He will now get the chance to come face to face with some of the Timelord’s most feared adversaries again when he hosts the Doctor Who Symphonic Spectacular at the SSE Hydro next week.
Davison, who played the fifth incarnation of the Timelord, was asked to host the spectacular, which combines Murray Gold’s music, played by a live orchestra, with some of the show’s favourite monsters, after introducing a segment at the Doctor Who Prom in the Royal Albert Hall. He toured Australia and New Zealand with the production before bringing it to Scotland for the first time.
He said: “The show is a bit of everything really. At its heart it’s a symphonic concert but behind the stage we run various clips and we have Doctor Who aliens and monsters creeping around the auditorium, sneaking up on you and I introduce pieces of music and have a bit of a joke.
“I think hearing a symphony orchestra play live is something really special. I just love the idea of these families coming along who would never go to an orchestral concert and hearing the power of that music being played.”
Davison took over the role of the Doctor from Tom Baker in 1981 and played the part for three years.
However, despite the BBC hit sci-fi show’s cancellation in 1989, he knew it would return.
He said: “I always thought it would come back because it was such a brilliant idea and it had been successful for so long and the fans are so devoted. I didn’t anticipate it would come back in the way that it did as the BBC’s number one prestigious show so that was a surprise but it was very nice because the first producer Russell T Davies was a big fan.”
The show began in 1963 and Davison believes the key to its longevity has been its creativity.
He said: “He’s sort of a British superhero. He doesn’t fit the mould of American superheroes, he doesn’t have special powers but he’s definitely a force for good.
“It’s such a wonderful idea and the scope of the programme is enormous. The genre of science fiction, love it or hate it, means you can tackle virtually any story in virtually any period of time. I think that’s been the secret of its success, it’s inspired creative parts of people’s brains.”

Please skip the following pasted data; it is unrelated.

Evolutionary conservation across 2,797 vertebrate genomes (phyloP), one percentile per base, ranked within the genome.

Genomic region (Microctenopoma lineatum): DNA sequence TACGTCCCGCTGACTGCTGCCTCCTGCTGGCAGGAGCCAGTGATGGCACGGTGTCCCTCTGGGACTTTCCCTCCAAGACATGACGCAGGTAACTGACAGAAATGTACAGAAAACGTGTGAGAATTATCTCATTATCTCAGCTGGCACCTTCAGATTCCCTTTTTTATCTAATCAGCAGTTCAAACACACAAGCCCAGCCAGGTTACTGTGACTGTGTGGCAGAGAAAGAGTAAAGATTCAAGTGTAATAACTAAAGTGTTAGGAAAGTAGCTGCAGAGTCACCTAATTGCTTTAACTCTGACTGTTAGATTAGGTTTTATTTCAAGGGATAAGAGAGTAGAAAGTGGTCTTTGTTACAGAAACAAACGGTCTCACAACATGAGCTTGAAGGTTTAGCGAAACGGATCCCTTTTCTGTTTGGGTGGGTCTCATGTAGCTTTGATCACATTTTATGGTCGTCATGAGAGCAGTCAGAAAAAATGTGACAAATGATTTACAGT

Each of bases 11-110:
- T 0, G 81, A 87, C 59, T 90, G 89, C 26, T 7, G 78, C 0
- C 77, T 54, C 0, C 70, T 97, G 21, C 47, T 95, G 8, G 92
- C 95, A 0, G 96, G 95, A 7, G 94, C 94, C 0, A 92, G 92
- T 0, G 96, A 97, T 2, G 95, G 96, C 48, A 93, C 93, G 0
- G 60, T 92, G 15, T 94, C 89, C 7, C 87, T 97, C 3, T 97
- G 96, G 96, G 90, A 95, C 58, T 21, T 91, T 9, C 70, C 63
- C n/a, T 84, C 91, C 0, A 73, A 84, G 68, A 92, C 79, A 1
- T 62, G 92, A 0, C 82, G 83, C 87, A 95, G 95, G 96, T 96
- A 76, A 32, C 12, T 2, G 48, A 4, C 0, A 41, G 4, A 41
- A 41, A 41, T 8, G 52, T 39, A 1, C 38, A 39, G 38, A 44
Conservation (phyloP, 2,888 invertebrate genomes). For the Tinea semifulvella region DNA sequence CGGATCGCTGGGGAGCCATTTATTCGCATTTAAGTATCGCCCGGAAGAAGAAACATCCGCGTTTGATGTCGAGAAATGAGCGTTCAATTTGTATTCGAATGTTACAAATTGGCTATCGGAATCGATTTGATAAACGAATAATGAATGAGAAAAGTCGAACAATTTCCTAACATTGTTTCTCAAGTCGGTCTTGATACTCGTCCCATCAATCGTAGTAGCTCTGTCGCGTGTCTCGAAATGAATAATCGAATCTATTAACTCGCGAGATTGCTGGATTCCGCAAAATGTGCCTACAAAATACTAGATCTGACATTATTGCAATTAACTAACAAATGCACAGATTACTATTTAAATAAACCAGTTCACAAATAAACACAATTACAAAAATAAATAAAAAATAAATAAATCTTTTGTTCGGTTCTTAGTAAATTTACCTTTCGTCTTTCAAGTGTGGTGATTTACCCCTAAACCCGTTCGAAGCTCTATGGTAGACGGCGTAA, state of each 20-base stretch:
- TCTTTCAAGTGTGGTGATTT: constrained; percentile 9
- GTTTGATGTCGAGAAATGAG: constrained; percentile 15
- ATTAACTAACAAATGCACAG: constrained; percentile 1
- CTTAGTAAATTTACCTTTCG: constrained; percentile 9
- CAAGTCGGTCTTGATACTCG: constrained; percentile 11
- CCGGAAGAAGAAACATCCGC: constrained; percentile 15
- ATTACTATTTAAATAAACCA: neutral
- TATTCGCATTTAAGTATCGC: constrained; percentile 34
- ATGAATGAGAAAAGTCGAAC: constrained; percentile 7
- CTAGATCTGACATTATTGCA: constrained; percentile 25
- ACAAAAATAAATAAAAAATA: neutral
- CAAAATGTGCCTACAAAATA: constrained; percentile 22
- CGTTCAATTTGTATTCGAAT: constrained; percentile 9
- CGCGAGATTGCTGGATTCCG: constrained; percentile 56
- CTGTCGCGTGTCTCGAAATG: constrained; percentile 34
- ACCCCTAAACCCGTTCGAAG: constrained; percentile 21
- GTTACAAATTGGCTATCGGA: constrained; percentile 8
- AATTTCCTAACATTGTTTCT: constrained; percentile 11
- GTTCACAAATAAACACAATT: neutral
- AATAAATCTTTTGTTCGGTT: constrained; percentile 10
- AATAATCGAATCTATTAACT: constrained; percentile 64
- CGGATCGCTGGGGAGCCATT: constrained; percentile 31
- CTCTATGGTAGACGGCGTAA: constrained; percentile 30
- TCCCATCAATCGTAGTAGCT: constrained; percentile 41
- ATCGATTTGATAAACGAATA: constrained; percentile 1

Davison has returned to the role a few times, appearing in the 1993 Children in Need special Dimensions in Time, 2007’s Timecrash with son-in-law David Tennant and the Five(ish) Doctors, which he wrote for the show’s 50th anniversary as well as numerous Big Finish audio adventures.
He has even influenced the new show, which returned to screens in 2005, with many people who work on it, including current showrunner Steven Moffat, saying he was ‘their Doctor’.
He said: “It’s great. I myself was influenced by an earlier Doctor. Patrick Troughton was my Doctor and he had an element of vulnerability which I wanted to bring back into the show and I think that’s something that people identify with.
“A lot of people have come up to me and said Doctor Who helped them through a difficult part in their childhood. I think he’s a great role model.”
Davison’s also a big fan of new Doctor, Peter Capaldi.
He said: “I like his portrayal enormously. I interviewed him for BBC America before it went out and he had some great ideas. He wanted to do a slightly different take and his was that his Doctor wasn’t entirely sure that the human race was worth bothering with. Obviously, in the end, he does but it’s an amusing take.”
However, he does not believe that the show is becoming too scary for children.
He said: “I think adults are the last people who can judge whether Doctor Who is scary, they have no qualifications at all. What we think our children find scary, they find tremendously exciting and invigorating. There are bound to be some people who are a bit scared and they might even have the odd nightmare and of course that’s unfortunate but it comes out of loving the series.
“It’s always had that effect really. In my day there were children who used to spend the entire series watching the programme from behind a sofa.”
The Doctor Who Symphonic Spectacular will visit the SSE Hydro in Glasgow on Friday, May 29.